What the pieces will support and your location will determine the length of the lap. Posts supporting roof or platform structures have different requirements than fence post or mailbox post extensions. A 10” lap with six structural screws or three 1/2″ or 5/8” through bolts will work for a privacy fence, while a 4” to 6” lap with 4 structural screws or two 1/2” through bolts will do for a mailbox post.
Roof or deck post slices commonly need to be Code compliant. Some jurisdictions require posts to have a 24” lap with two 18” steel plates to sandwich the mid-section of the connection. Four 1/2″ or 5/8” through bolts secure the joint in a slightly staggered pattern that maintains 1-1/2” between the centerline of the bolt and the edge of the wood.
Another locale requires the lap to be 22” long with five 1/2″ or 5/8” through bolts with washers. Check before you countersink bolts as some areas don’t approve it for structural 4×4 supports. The bolts need to be staggered and be 1-1/2” in from the edge, no closer than 3” to the ends of the lap, and 4” between bolts.
Wind loads and other lateral forces may need to be considered when orienting the direction of the lap. A connection with cuts perpendicular to the force is stronger than those parallel to the stress. When splicing four corner posts to support a roof structure, it may be recommended to alternate the orientation of the lap.To further strengthen half-lap joints use a construction grade adhesive like Liquid Nails or Loctite PL Premium. They are rated for interior-exterior use, waterproof, paintable, and even cure in sub-zero temperatures. We suggest fitting the joint together and clamping it in place, and then drilling the holes.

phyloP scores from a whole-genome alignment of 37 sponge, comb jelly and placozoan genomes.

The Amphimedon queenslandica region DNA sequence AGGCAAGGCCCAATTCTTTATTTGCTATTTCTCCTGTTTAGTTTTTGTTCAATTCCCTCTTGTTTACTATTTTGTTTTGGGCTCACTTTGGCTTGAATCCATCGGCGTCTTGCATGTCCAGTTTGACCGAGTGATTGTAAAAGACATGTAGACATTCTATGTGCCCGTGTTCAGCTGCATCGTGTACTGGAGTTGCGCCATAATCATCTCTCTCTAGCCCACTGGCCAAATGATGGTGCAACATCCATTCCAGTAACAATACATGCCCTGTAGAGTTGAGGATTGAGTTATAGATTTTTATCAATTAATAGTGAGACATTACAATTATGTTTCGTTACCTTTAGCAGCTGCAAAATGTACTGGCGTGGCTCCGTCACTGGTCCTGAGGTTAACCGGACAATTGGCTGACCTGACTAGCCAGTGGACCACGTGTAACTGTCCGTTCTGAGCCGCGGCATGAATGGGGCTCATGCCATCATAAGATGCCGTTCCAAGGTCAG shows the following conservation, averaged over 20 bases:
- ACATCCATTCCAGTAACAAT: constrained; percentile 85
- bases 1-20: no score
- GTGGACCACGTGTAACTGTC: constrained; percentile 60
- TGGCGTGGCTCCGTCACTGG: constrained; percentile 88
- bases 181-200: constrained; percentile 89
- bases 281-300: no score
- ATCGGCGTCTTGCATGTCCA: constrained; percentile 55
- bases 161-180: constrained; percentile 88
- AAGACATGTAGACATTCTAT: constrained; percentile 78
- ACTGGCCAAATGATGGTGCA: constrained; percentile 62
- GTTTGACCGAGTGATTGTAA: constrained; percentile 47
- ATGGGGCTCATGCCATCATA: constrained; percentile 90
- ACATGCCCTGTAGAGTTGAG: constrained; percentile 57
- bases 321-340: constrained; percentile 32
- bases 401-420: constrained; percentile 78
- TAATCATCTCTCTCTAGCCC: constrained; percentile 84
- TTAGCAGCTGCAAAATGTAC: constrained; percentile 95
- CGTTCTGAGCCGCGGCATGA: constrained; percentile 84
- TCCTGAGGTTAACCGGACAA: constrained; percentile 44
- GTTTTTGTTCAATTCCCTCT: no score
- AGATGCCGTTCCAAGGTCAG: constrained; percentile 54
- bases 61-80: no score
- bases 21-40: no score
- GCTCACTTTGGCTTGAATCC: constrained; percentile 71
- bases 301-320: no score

Separate the joint, apply the compound evenly, and then reseat the two pieces using several through bolts to hold the alignment. As the bolts are tightened, the viscosity of the glue makes the pieces want to slide out of alignment, making clamping difficult.
- Easy to make
- Very strong vertical and lateral joint
- Excellent long grain to long grain connection
- Resists twisting
- Saw skill
Lengths of 3/8” to 1-1/4” dowels can be used to add lateral strength to butt joints. Carefully measure to bore and align 1 to 4 holes in the ends of each 4×4 and drill the holes between 1” and 3” deep. Cut the dowels to lengths of 2” to 6”, sand the cuts, glue, and tap into place.
Coat the protruding piece of dowel with glue, or pour some glue in the holes of the upper pieces, and push it onto the dowels. Tap into place with a hammer if necessary.
Similar butt joint reinforcement connections may be made using two to four biscuits inset into matching grooves cut into the ends of the 4x4s. Alternatively, cut a matching groove in the butt ends and glue in a wooden spline. Dowels, biscuits, and splines all reinforce the alignment and provide some lateral reinforcement.
The use of dowels for butt joints connecting light-use posts is often helpful. However, for structural purposes, attach two steel plates with structural connector screws or 1/2” through bolts to opposite sides of the joint is commonly required to add more strength too.
- Improve lateral connection
- Inexpensive joint
- Difficult to vertically align accurately
- May produce a shear fault
Butt Joint With Hollow Pipe Insert
A hollow 10” to 24” metal pipe, 1” to 1-1/2” in diameter, inserted into a hole drilled vertically into the center of the ends of the two 4×4 to be butt joined, provides additional lateral reinforcement. The pipe is secured into the vertical holes with construction adhesive. Two 1/2″ through bolts are inserted into the top and bottom post pieces in holes bored through the wood and pipe.
- Improved lateral resistance
- Less visible connection
- Strong vertical joint
- Special tools required
- Post may twist out of alignment
- The pipe weakens the lateral strength of wood
Modified Half Lap Joints
There are numerous ways to modify a half lap. Some involve elaborate cuts and may even include a wooden key pin to secure the joint. The less complex joint retains the traditional parallel and perpendicular cuts and is easier for the novice or beginner.